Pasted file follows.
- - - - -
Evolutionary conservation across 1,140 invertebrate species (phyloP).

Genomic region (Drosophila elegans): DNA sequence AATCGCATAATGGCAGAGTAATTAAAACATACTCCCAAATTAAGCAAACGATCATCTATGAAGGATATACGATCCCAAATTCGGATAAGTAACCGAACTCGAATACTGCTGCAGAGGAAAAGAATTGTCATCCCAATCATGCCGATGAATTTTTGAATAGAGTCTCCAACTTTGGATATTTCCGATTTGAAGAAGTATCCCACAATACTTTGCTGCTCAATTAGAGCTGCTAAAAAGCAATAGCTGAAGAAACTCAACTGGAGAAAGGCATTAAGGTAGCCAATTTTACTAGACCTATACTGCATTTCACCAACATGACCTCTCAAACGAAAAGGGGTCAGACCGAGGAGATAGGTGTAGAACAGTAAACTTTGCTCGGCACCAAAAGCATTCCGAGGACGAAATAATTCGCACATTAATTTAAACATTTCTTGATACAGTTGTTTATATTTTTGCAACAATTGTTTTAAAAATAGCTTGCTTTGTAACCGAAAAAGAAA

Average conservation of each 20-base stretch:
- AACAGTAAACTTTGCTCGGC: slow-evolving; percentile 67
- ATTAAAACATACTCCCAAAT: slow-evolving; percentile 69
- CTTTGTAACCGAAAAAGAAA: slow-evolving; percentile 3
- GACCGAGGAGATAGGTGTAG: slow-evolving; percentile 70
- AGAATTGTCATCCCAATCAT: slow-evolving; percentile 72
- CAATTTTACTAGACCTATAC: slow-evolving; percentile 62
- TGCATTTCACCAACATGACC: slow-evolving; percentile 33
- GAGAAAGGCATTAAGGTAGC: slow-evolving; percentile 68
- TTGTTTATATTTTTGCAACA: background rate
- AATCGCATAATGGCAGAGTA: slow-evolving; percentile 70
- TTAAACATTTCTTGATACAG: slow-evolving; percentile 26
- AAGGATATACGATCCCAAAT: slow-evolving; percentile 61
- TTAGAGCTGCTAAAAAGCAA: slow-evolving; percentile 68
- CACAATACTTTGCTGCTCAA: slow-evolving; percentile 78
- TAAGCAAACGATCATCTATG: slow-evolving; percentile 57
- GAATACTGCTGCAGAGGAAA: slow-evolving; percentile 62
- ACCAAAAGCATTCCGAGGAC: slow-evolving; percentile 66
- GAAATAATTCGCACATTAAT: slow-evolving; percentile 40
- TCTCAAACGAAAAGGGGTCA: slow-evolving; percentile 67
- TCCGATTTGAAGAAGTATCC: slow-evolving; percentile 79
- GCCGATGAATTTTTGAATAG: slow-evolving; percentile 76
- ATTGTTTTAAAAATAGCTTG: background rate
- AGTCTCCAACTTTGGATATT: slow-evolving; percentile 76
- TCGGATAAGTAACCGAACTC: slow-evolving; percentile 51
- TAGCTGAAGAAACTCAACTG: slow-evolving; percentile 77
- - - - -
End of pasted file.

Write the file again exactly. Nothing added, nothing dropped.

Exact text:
Evolutionary conservation across 1,140 invertebrate species (phyloP).

Genomic region (Drosophila elegans): DNA sequence AATCGCATAATGGCAGAGTAATTAAAACATACTCCCAAATTAAGCAAACGATCATCTATGAAGGATATACGATCCCAAATTCGGATAAGTAACCGAACTCGAATACTGCTGCAGAGGAAAAGAATTGTCATCCCAATCATGCCGATGAATTTTTGAATAGAGTCTCCAACTTTGGATATTTCCGATTTGAAGAAGTATCCCACAATACTTTGCTGCTCAATTAGAGCTGCTAAAAAGCAATAGCTGAAGAAACTCAACTGGAGAAAGGCATTAAGGTAGCCAATTTTACTAGACCTATACTGCATTTCACCAACATGACCTCTCAAACGAAAAGGGGTCAGACCGAGGAGATAGGTGTAGAACAGTAAACTTTGCTCGGCACCAAAAGCATTCCGAGGACGAAATAATTCGCACATTAATTTAAACATTTCTTGATACAGTTGTTTATATTTTTGCAACAATTGTTTTAAAAATAGCTTGCTTTGTAACCGAAAAAGAAA

Average conservation of each 20-base stretch:
- AACAGTAAACTTTGCTCGGC: slow-evolving; percentile 67
- ATTAAAACATACTCCCAAAT: slow-evolving; percentile 69
- CTTTGTAACCGAAAAAGAAA: slow-evolving; percentile 3
- GACCGAGGAGATAGGTGTAG: slow-evolving; percentile 70
- AGAATTGTCATCCCAATCAT: slow-evolving; percentile 72
- CAATTTTACTAGACCTATAC: slow-evolving; percentile 62
- TGCATTTCACCAACATGACC: slow-evolving; percentile 33
- GAGAAAGGCATTAAGGTAGC: slow-evolving; percentile 68
- TTGTTTATATTTTTGCAACA: background rate
- AATCGCATAATGGCAGAGTA: slow-evolving; percentile 70
- TTAAACATTTCTTGATACAG: slow-evolving; percentile 26
- AAGGATATACGATCCCAAAT: slow-evolving; percentile 61
- TTAGAGCTGCTAAAAAGCAA: slow-evolving; percentile 68
- CACAATACTTTGCTGCTCAA: slow-evolving; percentile 78
- TAAGCAAACGATCATCTATG: slow-evolving; percentile 57
- GAATACTGCTGCAGAGGAAA: slow-evolving; percentile 62
- ACCAAAAGCATTCCGAGGAC: slow-evolving; percentile 66
- GAAATAATTCGCACATTAAT: slow-evolving; percentile 40
- TCTCAAACGAAAAGGGGTCA: slow-evolving; percentile 67
- TCCGATTTGAAGAAGTATCC: slow-evolving; percentile 79
- GCCGATGAATTTTTGAATAG: slow-evolving; percentile 76
- ATTGTTTTAAAAATAGCTTG: background rate
- AGTCTCCAACTTTGGATATT: slow-evolving; percentile 76
- TCGGATAAGTAACCGAACTC: slow-evolving; percentile 51
- TAGCTGAAGAAACTCAACTG: slow-evolving; percentile 77